In January, I was lucky enough to attend the annual Winter Conference of the Northeast Organic Farming Association of New York (NOFA-NY). This year's theme was a nod to that all-around health- and equity-promoting principle: “Diggin' Diversity.” Fittingly, presenters took this theme in several different directions, speaking on the necessity of diversification of crops and animals, schools of farming, and, most importantly, people.
This was my second time attending the conference, but looking around, it was clear that this was some folks' 15th, 20th, even 30th+ year of involvement with NOFA. Over the decades, NOFA has managed to serve as a common ground for both organic pioneers and young activists. It's no small feat; often, sustainable agriculture programs are led by Generation Y, for Generation Y. Refreshingly, nearly every workshop at a NOFA conference begins or ends with a word of acknowledgment to the numerous older farmers present who blazed the trail, and a blessing to the young farmers just setting out on their journey.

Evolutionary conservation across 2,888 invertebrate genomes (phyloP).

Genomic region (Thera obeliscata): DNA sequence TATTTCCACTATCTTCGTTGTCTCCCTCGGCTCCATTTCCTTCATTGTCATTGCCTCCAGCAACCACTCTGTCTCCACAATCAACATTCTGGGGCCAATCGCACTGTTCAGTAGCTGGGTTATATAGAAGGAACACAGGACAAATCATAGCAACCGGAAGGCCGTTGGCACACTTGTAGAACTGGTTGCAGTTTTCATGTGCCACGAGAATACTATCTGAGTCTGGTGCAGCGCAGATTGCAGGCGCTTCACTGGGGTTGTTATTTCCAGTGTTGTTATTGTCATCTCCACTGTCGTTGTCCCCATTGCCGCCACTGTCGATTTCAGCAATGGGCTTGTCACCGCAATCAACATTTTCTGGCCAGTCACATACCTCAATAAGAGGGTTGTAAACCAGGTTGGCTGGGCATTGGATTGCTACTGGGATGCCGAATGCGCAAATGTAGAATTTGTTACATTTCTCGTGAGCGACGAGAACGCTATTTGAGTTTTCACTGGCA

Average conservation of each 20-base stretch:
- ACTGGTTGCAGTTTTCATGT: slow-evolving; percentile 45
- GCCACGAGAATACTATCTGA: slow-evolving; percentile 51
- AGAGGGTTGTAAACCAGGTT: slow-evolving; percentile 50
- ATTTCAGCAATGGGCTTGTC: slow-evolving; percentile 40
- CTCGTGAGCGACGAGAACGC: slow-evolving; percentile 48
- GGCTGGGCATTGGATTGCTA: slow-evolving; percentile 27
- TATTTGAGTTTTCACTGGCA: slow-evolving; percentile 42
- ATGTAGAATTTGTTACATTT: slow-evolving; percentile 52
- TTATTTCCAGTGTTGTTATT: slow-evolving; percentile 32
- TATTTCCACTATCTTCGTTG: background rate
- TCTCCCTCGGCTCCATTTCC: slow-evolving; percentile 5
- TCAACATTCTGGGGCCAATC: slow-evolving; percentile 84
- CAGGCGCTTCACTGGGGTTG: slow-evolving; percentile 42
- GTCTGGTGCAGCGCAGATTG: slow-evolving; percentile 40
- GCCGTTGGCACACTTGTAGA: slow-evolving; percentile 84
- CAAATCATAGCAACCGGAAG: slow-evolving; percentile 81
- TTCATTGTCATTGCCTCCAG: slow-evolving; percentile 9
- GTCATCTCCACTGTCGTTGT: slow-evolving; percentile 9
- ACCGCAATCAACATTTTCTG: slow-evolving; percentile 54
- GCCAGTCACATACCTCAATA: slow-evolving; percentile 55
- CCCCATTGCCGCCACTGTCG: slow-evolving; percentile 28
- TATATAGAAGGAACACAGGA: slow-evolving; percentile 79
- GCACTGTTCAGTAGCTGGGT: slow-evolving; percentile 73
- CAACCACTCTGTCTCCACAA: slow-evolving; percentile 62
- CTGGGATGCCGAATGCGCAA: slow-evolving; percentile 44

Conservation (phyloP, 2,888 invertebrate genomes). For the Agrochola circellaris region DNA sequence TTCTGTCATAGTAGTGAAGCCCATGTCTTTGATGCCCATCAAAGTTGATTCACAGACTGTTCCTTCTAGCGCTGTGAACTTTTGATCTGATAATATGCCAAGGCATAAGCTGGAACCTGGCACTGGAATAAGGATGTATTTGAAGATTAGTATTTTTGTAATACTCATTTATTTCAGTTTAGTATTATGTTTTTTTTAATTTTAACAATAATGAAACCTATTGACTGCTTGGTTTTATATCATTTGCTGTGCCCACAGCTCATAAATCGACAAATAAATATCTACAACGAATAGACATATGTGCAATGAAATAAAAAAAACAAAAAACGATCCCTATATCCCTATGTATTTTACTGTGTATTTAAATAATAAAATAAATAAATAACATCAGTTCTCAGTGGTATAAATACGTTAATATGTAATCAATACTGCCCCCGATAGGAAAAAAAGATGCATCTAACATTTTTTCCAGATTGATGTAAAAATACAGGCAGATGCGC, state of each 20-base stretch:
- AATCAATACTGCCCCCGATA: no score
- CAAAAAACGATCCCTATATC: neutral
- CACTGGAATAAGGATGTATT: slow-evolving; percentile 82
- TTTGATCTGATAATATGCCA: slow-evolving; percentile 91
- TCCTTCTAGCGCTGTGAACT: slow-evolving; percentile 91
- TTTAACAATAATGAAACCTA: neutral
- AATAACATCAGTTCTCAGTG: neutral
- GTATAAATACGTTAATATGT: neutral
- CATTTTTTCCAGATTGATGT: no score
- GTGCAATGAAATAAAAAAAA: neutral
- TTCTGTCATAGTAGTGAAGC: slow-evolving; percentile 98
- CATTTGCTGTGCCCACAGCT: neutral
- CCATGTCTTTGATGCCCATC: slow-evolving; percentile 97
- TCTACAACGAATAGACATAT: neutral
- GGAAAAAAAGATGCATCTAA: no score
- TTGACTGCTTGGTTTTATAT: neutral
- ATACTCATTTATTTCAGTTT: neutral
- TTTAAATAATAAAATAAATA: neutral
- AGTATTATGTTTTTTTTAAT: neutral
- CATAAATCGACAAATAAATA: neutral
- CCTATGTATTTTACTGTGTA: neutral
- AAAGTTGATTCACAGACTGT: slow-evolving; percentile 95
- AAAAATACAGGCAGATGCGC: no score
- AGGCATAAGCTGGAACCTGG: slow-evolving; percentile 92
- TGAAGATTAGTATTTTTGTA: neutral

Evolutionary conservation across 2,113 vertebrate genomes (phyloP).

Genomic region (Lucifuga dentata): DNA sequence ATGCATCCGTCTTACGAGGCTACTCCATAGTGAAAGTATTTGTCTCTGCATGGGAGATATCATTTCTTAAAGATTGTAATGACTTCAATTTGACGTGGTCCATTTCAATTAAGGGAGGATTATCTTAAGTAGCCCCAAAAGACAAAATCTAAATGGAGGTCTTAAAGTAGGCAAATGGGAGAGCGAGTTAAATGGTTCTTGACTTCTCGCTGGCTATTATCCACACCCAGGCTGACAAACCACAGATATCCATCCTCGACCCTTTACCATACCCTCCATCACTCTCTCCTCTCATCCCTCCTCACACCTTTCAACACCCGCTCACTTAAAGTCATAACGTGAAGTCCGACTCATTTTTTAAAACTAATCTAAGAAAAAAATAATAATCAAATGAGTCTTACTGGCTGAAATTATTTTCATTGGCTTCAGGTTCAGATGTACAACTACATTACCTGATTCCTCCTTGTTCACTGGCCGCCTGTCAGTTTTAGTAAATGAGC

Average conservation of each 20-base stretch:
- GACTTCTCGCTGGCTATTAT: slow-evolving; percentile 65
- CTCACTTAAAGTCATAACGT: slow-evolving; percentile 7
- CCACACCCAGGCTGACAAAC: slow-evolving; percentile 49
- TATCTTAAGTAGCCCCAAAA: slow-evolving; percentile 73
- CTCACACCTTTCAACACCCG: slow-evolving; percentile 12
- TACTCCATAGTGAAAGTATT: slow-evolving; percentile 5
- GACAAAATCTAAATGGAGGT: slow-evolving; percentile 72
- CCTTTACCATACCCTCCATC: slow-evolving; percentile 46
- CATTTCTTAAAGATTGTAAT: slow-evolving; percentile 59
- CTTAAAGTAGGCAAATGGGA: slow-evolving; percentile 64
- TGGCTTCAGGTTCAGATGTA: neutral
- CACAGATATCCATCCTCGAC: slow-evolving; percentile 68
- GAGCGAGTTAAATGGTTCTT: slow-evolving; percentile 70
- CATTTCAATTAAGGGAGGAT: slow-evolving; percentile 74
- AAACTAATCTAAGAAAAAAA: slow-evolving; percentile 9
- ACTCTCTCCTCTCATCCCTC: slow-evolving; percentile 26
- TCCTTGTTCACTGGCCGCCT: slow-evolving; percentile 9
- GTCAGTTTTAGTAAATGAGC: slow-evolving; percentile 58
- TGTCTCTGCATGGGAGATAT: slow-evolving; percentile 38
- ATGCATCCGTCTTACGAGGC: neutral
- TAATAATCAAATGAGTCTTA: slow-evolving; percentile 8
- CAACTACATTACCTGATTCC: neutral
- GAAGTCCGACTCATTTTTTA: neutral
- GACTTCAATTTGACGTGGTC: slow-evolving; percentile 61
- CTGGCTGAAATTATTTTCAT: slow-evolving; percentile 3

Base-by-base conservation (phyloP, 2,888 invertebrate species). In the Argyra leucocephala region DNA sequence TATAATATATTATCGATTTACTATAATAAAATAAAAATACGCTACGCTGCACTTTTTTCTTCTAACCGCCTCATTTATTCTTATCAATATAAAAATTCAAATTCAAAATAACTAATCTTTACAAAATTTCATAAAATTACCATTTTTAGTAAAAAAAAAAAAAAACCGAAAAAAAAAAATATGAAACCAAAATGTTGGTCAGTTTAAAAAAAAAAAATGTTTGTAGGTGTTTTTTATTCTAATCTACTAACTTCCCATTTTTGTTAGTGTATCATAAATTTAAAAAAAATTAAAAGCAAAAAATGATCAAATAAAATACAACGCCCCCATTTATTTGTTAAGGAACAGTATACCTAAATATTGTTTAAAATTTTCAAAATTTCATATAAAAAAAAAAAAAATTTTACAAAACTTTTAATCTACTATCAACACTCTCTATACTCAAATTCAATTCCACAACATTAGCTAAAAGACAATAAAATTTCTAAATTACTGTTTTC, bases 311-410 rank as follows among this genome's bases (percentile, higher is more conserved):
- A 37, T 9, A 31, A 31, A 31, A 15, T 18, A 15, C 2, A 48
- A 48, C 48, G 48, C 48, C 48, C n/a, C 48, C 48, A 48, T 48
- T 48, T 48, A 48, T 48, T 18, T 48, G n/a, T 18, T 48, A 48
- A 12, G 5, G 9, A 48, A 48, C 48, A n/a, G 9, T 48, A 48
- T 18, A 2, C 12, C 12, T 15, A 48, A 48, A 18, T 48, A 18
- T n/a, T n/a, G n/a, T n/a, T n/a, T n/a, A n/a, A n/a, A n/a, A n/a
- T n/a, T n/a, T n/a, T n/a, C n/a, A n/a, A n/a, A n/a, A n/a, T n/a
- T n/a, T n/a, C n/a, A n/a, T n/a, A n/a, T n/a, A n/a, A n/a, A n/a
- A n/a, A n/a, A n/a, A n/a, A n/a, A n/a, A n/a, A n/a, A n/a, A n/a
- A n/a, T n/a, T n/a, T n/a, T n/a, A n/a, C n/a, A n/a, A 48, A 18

NOFA has certainly succeeded in building a multigenerational organization that fosters communication and mutual respect among age groups. Now, NOFA is beginning to address the ethnic, racial, and socioeconomic monoculture that has dominated its membership for quite some time.